Scuola Superiore di Studi in Filosofia, Università degli studi di Roma, Tor Vergata

Dipartimento di Scienze dell’Uomo, Università degli Studi di Urbino ‘Carlo Bo’

Dipartimento di Scienze Umane per la Formazione ‘Riccardo Massa,’ Università di Milano, Bicocca

Corporate Relations, Brunel University

Higher Education Academy

Media Centre, Brunel University


Conference fee: £60 (£20 for one day)

Concessions available for students and the unwaged at £30 (£10 for one day)

For booking and non – academic queries please contact Nikki Elliott ( or Jane Alexander (

For academic queries please contact Filippo Del Lucchese (

A limited number of bursaries are available to graduate students who do not have support available to attend the conference. Applications must be received by 30 March 2013. Please send a cover letter and a recommendation letter by your personal tutor or academic mentor to support your application to Tania Rispoli (

Please do not hesitate to forward the programme (below) and flag this opportunity to students who might be interested in following our conference in May.

All the best, Filippo Del Lucchese

First published in:


Posted here by Glenn Rikowski

The Flow of Ideas:






Social Policy, Risk, and Education

This special issue of the journal Policy Futures in Education ( takes the broad lens of risk as its point of departure and invites empirical and theoretical papers which focus on the ways in which risk is enacted through and within education. Risk has become a central discourse – a cultural mindset – in modern societies which frames identities and organizes the governance of individuals and populations. The neoliberal, deregulated state, which emphasizes market-based solutions to the distribution of social goods, has collapsed economic and social policy: the paramount reality is competition and risk. Risk in multifarious settings now dominates social, political and economic discourse.

In a world where uncertainty and harm are governed through risk assessment and risk management, it is no surprise that educational policy similarly aligns loss, injury, and disadvantage with educational management strategies. American education, largely associated with formal schooling, has long embraced the concept of risk (e.g. ‘at-risk children’ and ‘a nation at risk’) as the basis for securing the nation’s economic future competitiveness. Public program initiatives such as Head Start are fashioned upon the perception of a perilous future, and attempt to assess and manage negative risks to children and society, as do the policies of many private intervention programs. Similarly, school-age children, from kindergarten through high school, are systematically identified as ‘at risk’ and targeted for academic and social intervention. While the US Department of Education’s ‘A Nation At Risk’ predated Beck’s risk society, the ‘at risk’ child can only be imagined within a risk society. Conversely, both official and unofficial educational sites are also governed by risk, but individual identities are frequently portrayed as ‘risk takers’. Here, risk is aligned with well-being and the enterprising self. Learning to skydive or rock climb, taking a challenging class, ‘having a go’ at spelling a new word, or returning to college to transition a career indicates a life worth living.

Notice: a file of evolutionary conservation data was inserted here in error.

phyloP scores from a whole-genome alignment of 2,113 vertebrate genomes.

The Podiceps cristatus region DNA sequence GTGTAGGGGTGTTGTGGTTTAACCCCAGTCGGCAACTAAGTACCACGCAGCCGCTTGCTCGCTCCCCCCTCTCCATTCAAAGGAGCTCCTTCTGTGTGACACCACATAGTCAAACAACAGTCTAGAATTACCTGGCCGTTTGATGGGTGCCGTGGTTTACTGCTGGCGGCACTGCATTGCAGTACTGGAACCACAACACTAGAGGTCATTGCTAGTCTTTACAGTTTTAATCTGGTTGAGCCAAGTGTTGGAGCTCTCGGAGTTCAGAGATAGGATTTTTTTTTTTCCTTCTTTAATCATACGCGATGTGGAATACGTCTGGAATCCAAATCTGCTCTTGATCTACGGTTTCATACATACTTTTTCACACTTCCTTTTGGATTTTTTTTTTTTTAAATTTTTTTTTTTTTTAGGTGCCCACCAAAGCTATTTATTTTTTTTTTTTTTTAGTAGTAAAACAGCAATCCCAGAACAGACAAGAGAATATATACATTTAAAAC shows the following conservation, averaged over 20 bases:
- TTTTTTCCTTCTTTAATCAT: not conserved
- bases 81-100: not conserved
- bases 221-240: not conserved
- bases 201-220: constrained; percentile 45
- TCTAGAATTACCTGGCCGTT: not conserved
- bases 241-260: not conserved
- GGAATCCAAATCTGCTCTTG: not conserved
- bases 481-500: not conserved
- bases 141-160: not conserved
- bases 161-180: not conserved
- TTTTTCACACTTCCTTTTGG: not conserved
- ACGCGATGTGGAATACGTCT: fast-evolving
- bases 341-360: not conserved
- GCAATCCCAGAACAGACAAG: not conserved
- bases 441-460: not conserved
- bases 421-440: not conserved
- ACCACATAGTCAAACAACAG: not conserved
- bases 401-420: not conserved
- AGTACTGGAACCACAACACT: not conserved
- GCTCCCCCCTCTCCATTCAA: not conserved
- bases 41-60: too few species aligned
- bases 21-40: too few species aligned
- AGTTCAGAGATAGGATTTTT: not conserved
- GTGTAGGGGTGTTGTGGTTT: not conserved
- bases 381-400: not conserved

The purpose of this themed issue is to bring together international and critical perspectives on risk theory and education in both formal and informal settings.

All papers submitted will be evaluated using the journal’s normal peer review process.

Please also see the journal’s information for authors:

Publication for the special issue is planned for 2013. Deadline for submissions is August 1, 2013. Papers should be sent as an email attachment to the Guest Editor, Policy Futures in Education, Professor Steve Bialostok, College of Education, University of Wyoming:



Posted here by Glenn Rikowski

The Flow of Ideas: